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Bike Ban on Stretch of Chappell Irks Cyclists

ALBUQUERQUE, N.M. — Bicyclists who don’t care about encountering pedestrians, making some crazy hairpin turns or bumping over bridges are happy to pedal along on the designated bike trail that follows the North Diversion Channel as it cuts north and south through the center of Albuquerque.

Some serious cyclists on fast bikes with skinny tires prefer to exit the bike path on the stretch between Osuna and the I-25 underpass and ride a parallel route for a short ways on Chappell Road.

This drives many drivers crazy, especially when bicyclists ride two abreast and block the lane and when they roll through the stop sign at Singer instead of stopping.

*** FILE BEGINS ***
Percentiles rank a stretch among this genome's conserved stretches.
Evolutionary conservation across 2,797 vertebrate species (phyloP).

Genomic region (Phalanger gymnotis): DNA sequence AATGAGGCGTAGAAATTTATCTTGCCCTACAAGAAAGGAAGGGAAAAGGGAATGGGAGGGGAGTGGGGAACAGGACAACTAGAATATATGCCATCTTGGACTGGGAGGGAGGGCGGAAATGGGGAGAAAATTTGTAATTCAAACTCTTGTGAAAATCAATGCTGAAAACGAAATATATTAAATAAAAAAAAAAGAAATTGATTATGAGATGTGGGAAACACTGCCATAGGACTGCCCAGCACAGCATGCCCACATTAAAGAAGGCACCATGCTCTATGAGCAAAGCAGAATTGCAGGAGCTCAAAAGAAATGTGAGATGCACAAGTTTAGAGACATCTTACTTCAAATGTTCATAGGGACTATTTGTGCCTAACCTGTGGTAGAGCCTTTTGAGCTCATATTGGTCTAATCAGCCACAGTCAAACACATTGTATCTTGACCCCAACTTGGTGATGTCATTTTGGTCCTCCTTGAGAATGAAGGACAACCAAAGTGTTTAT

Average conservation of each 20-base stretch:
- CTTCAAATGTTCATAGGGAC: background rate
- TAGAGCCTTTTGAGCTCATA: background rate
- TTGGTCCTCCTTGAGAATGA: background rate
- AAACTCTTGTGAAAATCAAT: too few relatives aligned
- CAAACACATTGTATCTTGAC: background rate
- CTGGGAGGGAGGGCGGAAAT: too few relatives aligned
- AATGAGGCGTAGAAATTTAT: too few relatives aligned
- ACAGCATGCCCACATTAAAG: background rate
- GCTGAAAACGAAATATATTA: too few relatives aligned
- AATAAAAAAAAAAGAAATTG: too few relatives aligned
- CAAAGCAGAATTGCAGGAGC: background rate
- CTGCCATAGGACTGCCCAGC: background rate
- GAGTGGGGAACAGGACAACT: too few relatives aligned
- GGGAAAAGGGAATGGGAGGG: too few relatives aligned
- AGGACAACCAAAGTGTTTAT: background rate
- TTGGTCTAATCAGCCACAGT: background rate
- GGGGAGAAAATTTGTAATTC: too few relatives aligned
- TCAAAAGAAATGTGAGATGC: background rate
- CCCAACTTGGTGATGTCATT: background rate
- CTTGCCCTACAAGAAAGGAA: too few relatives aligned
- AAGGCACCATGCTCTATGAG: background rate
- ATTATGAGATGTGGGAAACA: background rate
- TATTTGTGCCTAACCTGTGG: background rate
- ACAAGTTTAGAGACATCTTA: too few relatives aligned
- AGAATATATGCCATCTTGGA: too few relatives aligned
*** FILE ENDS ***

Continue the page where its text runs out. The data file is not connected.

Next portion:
Child-abuse forum rescheduled
The date of a brainstorming meeting about approaches to child abuse that I announced in Sunday’s column has been changed. The original date – Feb. 5 – presented a conflict for Super Bowl fans. So it has been moved to Jan. 29. The time and address are the same: 1 p.m. at 4606 McLeod NE, Suite C. For more information, email settlejb@

Hey! Lycra! Can’t you see the bike path right over there?

The city of Albuquerque recently determined the 3,000-foot stretch of Chappell between Osuna and Singer was too dangerous a mix for cyclists and drivers and decided to make it a no-bike zone – the city’s first.

At the beginning of the new year, signs prohibiting bicycles showed up along Chappell and this set off a fury in the cycling community, which felt the city had cooked up a solution to a nonexistent problem – and left cyclists out of the discussion.

In a letter to several city officials, Jennifer Buntz, president of the Duke City Wheelmen Foundation, spelled out the frustration: “Cyclists are capable of deciding the best route for their travels. We do that every time we are on our bicycles. We can and do make choices with our ‘life, health and safety in mind.’ We do not need the city to do that for us.”